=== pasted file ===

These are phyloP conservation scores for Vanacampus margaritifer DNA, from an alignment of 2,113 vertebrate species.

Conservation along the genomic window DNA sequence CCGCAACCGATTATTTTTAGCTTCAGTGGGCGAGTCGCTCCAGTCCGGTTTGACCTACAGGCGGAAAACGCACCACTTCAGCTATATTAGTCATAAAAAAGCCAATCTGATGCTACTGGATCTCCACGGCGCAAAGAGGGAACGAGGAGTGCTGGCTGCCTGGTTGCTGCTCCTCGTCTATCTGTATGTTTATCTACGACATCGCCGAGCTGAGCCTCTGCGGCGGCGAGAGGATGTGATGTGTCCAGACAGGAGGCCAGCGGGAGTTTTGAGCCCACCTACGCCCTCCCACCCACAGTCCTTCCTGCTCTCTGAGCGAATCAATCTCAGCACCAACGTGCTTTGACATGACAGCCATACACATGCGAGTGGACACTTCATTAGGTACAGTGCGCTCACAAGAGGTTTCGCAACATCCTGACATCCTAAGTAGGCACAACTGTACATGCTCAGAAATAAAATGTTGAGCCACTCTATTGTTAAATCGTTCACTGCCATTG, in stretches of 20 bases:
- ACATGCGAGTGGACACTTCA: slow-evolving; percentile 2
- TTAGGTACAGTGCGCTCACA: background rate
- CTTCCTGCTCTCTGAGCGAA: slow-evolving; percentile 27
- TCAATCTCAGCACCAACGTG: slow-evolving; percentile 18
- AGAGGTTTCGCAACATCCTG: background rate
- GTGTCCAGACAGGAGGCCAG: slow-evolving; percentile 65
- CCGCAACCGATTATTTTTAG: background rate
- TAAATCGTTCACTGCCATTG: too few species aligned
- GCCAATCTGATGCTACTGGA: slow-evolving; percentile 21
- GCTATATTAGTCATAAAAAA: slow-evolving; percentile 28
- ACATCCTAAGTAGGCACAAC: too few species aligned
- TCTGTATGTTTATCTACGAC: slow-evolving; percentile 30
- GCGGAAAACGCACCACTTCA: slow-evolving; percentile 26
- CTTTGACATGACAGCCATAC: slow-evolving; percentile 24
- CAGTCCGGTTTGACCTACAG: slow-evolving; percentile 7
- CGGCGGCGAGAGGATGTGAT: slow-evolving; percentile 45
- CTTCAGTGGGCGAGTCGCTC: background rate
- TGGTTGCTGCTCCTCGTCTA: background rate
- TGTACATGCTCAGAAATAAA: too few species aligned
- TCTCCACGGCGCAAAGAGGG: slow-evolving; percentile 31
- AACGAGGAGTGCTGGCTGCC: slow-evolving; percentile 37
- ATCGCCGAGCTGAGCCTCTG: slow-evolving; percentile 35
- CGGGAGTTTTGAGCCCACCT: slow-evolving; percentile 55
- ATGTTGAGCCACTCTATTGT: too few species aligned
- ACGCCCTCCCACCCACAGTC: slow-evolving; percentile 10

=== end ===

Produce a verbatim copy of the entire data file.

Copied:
These are phyloP conservation scores for Vanacampus margaritifer DNA, from an alignment of 2,113 vertebrate species.

Conservation along the genomic window DNA sequence CCGCAACCGATTATTTTTAGCTTCAGTGGGCGAGTCGCTCCAGTCCGGTTTGACCTACAGGCGGAAAACGCACCACTTCAGCTATATTAGTCATAAAAAAGCCAATCTGATGCTACTGGATCTCCACGGCGCAAAGAGGGAACGAGGAGTGCTGGCTGCCTGGTTGCTGCTCCTCGTCTATCTGTATGTTTATCTACGACATCGCCGAGCTGAGCCTCTGCGGCGGCGAGAGGATGTGATGTGTCCAGACAGGAGGCCAGCGGGAGTTTTGAGCCCACCTACGCCCTCCCACCCACAGTCCTTCCTGCTCTCTGAGCGAATCAATCTCAGCACCAACGTGCTTTGACATGACAGCCATACACATGCGAGTGGACACTTCATTAGGTACAGTGCGCTCACAAGAGGTTTCGCAACATCCTGACATCCTAAGTAGGCACAACTGTACATGCTCAGAAATAAAATGTTGAGCCACTCTATTGTTAAATCGTTCACTGCCATTG, in stretches of 20 bases:
- ACATGCGAGTGGACACTTCA: slow-evolving; percentile 2
- TTAGGTACAGTGCGCTCACA: background rate
- CTTCCTGCTCTCTGAGCGAA: slow-evolving; percentile 27
- TCAATCTCAGCACCAACGTG: slow-evolving; percentile 18
- AGAGGTTTCGCAACATCCTG: background rate
- GTGTCCAGACAGGAGGCCAG: slow-evolving; percentile 65
- CCGCAACCGATTATTTTTAG: background rate
- TAAATCGTTCACTGCCATTG: too few species aligned
- GCCAATCTGATGCTACTGGA: slow-evolving; percentile 21
- GCTATATTAGTCATAAAAAA: slow-evolving; percentile 28
- ACATCCTAAGTAGGCACAAC: too few species aligned
- TCTGTATGTTTATCTACGAC: slow-evolving; percentile 30
- GCGGAAAACGCACCACTTCA: slow-evolving; percentile 26
- CTTTGACATGACAGCCATAC: slow-evolving; percentile 24
- CAGTCCGGTTTGACCTACAG: slow-evolving; percentile 7
- CGGCGGCGAGAGGATGTGAT: slow-evolving; percentile 45
- CTTCAGTGGGCGAGTCGCTC: background rate
- TGGTTGCTGCTCCTCGTCTA: background rate
- TGTACATGCTCAGAAATAAA: too few species aligned
- TCTCCACGGCGCAAAGAGGG: slow-evolving; percentile 31
- AACGAGGAGTGCTGGCTGCC: slow-evolving; percentile 37
- ATCGCCGAGCTGAGCCTCTG: slow-evolving; percentile 35
- CGGGAGTTTTGAGCCCACCT: slow-evolving; percentile 55
- ATGTTGAGCCACTCTATTGT: too few species aligned
- ACGCCCTCCCACCCACAGTC: slow-evolving; percentile 10